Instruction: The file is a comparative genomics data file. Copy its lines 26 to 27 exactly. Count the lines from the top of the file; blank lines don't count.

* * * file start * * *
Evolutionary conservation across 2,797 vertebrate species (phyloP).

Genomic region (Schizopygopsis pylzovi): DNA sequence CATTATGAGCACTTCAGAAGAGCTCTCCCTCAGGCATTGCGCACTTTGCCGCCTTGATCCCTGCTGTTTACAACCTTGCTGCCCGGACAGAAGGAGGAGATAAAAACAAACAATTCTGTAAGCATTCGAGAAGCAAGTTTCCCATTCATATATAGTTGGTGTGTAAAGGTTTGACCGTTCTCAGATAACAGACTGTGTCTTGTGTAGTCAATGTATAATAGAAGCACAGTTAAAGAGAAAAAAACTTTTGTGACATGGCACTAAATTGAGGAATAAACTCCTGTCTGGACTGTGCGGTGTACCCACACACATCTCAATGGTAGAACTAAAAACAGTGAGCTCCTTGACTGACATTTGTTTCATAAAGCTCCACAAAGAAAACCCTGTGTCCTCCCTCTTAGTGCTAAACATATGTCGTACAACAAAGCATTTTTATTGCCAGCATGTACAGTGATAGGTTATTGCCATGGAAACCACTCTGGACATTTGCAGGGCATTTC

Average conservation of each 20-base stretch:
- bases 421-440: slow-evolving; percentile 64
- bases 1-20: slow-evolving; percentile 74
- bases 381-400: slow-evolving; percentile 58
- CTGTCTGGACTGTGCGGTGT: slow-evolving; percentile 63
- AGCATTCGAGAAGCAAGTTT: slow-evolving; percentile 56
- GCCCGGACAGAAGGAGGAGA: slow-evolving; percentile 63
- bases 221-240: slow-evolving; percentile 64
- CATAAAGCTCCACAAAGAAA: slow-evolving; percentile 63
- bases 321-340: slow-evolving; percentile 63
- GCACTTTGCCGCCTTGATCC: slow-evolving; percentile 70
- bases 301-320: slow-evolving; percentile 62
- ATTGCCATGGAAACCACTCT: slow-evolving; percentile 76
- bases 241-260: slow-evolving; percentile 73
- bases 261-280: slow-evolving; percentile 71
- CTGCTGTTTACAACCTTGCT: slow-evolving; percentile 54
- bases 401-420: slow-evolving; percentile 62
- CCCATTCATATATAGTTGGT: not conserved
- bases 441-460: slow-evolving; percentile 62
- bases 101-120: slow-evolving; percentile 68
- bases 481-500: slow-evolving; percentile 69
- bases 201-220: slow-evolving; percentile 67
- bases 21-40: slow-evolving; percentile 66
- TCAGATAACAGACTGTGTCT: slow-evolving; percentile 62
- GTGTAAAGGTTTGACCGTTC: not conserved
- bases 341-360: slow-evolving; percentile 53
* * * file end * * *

- TCAGATAACAGACTGTGTCT: slow-evolving; percentile 62
- GTGTAAAGGTTTGACCGTTC: not conserved